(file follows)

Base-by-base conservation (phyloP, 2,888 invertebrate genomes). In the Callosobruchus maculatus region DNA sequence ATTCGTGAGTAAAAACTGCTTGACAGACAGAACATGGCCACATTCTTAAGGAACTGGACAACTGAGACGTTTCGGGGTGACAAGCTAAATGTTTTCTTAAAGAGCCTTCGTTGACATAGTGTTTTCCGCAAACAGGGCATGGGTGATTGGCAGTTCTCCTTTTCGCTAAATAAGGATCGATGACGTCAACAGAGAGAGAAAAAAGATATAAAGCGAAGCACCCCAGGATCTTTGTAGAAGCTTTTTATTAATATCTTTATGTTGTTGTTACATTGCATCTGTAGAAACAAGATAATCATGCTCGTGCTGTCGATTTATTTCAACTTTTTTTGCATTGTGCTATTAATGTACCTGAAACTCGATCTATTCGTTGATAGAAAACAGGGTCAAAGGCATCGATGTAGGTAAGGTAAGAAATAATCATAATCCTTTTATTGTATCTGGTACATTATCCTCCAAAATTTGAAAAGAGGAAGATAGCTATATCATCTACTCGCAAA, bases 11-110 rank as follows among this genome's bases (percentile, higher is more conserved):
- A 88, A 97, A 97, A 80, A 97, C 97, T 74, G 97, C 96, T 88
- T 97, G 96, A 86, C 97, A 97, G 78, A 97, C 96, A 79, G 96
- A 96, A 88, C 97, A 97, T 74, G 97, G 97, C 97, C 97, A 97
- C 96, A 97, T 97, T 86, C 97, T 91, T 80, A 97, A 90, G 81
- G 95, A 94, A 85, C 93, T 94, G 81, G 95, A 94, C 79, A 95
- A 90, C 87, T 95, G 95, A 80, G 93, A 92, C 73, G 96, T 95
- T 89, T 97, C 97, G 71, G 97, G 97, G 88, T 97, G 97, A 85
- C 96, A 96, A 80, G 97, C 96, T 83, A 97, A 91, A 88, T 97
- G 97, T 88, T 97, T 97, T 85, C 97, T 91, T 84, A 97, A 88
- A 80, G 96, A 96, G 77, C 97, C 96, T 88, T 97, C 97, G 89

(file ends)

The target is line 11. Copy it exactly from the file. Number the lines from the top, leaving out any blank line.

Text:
- A 80, G 96, A 96, G 77, C 97, C 96, T 88, T 97, C 97, G 89